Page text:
Parazzini M, Lutman ME, Moulin A, Barnel C, Sliwinska-Kowalska M, Zmyslony M, Hernadi I, Stefanics G, Thuroczy G, Ravazzani P. Absence of Short-Term Effects of UMTS Exposure on the Human Auditory System. Rad Research. Nov 18 2009 Ahead of print.
The ear may be especially vulnerable to the harmful effects of radiofrequency (RF) radiation emitted from mobile phones because mobile phones are usually held close to the ear, and the external ear may provide a natural route for RF radiation to reach and potentially damage the auditory structure. One previous study found no effect of GSM mobile phone exposure on the auditory system. However the new UMTS standard is now in use for 3G phones and there still exists concern regarding UMTS exposure and effects on hearing.
In 2004, the European Commission established the project EMFnEAR to investigate the effects of UMTS exposure on hearing. This paper describes some of the project results.
Participants were healthy adults 18-30 years of age who were screened for hearing or ear disorders and were found to be otologically normal. The assessment of auditory function was based on a standard battery of tests used for assessing hearing function in clinics. The protocol consisted of the following tests: hearing threshold level (HTL) to measure hearing loss; distortion product otoacoustic emissions (DPOAE) as a measure of inner ear health; contralateral acoustic stimulation during transiently evoked otoacoustic emissions (CAS effect on TEOAE) to measure the connection between the auditory system and the outer ear; and auditory evoked potentials (AEP) to measure nervous system processing of auditory information. Auditory function was assessed immediately before and after 20 minute exposure to RF radiation. The procedure was conducted twice, once with a real and once with a sham exposure and both the test participant and the tester were blind to the condition being tested. Exposure and testing were always conducted on the same ear. The right or left ear was selected based on whichever ear scored better in the screening session. Participants performed an attention task (such as counting the number of times a word occurred in the speech material) to ensure that the participant was focusing on the speech material. The exposure system was mounted on the side of the participants’ head.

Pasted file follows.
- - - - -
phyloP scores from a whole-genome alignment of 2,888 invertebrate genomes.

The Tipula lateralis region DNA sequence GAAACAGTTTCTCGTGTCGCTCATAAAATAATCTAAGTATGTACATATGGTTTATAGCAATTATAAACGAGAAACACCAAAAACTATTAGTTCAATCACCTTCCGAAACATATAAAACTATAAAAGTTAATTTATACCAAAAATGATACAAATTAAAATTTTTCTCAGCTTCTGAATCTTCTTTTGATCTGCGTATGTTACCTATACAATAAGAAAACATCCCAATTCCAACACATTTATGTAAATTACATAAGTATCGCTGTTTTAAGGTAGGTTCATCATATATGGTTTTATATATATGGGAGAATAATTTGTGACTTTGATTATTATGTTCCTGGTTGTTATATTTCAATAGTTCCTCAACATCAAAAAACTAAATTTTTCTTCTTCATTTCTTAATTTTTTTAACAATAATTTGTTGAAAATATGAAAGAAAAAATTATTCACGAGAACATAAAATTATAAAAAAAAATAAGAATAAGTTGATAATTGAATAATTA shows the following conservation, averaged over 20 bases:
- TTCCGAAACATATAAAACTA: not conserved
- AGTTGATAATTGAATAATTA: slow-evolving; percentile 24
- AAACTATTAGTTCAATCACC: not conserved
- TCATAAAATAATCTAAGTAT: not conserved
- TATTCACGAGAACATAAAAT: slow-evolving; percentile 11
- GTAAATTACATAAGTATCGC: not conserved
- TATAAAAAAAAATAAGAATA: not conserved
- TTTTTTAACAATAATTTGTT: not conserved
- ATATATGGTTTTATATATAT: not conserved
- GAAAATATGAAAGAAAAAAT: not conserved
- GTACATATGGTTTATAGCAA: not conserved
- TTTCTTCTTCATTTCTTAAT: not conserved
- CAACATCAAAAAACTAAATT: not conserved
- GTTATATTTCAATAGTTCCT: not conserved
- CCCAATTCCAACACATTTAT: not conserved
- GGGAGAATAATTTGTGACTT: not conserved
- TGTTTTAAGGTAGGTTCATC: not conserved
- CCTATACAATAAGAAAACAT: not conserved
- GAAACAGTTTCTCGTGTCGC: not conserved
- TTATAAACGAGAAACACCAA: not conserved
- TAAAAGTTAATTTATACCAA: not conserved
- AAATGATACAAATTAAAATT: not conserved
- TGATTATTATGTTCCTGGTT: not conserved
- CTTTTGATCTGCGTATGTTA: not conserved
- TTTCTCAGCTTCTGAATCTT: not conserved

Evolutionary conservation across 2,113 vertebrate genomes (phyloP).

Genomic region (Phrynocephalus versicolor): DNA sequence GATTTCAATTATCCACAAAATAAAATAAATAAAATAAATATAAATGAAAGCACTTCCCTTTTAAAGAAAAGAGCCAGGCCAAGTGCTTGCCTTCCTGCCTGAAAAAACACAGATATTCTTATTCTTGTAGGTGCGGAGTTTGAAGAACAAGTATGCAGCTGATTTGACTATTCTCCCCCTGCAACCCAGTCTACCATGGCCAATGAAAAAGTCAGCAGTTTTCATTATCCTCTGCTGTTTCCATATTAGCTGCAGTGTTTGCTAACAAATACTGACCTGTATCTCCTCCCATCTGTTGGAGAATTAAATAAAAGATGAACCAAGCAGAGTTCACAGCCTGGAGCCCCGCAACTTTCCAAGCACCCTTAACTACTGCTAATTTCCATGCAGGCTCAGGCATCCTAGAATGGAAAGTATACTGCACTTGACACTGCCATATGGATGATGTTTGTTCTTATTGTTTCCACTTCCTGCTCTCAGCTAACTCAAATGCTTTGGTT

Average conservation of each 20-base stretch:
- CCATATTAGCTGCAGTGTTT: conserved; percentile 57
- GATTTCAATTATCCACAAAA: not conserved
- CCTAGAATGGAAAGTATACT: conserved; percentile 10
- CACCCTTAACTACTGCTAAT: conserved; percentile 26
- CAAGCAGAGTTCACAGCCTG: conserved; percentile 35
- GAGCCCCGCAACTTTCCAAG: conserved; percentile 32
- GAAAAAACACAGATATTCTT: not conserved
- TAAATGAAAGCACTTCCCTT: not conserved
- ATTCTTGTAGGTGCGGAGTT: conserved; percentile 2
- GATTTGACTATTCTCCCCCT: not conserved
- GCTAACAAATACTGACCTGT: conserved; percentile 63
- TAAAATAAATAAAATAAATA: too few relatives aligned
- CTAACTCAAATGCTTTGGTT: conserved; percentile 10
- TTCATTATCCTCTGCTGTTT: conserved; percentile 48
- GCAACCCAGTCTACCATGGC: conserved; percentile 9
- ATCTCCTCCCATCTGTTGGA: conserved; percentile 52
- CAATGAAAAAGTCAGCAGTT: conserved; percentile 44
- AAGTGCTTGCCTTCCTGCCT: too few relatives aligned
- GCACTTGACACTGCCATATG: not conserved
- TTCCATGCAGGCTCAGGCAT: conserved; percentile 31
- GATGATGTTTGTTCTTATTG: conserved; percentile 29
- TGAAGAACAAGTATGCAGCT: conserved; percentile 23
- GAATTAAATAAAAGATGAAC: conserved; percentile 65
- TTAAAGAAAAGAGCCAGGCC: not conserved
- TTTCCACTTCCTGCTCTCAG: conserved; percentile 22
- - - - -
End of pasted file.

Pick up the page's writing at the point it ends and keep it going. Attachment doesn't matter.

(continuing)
A total of 73 subjects (38 women, 35 men), participated in the study. There were no statistically significant differences in any of the auditory tests before and after exposure.
Interpretation and Limitations
Two recent papers used EMFnEAR data to look at the effects of UMTS RF exposure on auditory function and found no significant difference before and after exposure. The present study is the first to use high and localized levels of exposure to assess the effects on hearing function in humans. The authors found no evidence of adverse effects on the main audiological measures for short-term exposure at a maximum specific absorption rate (SAR) of 1.75 W/kg averaged over 1g at 1947 MHz, an exposure level far above that usually associated with commercially available mobile phones, which is in line with results found in laboratory animals. This study was not able to assess the long-term effects of RF exposure on auditory function.
The authors conclude that RF radiation at the level and for the duration used in the present study does not cause physiological effects in the human auditory system.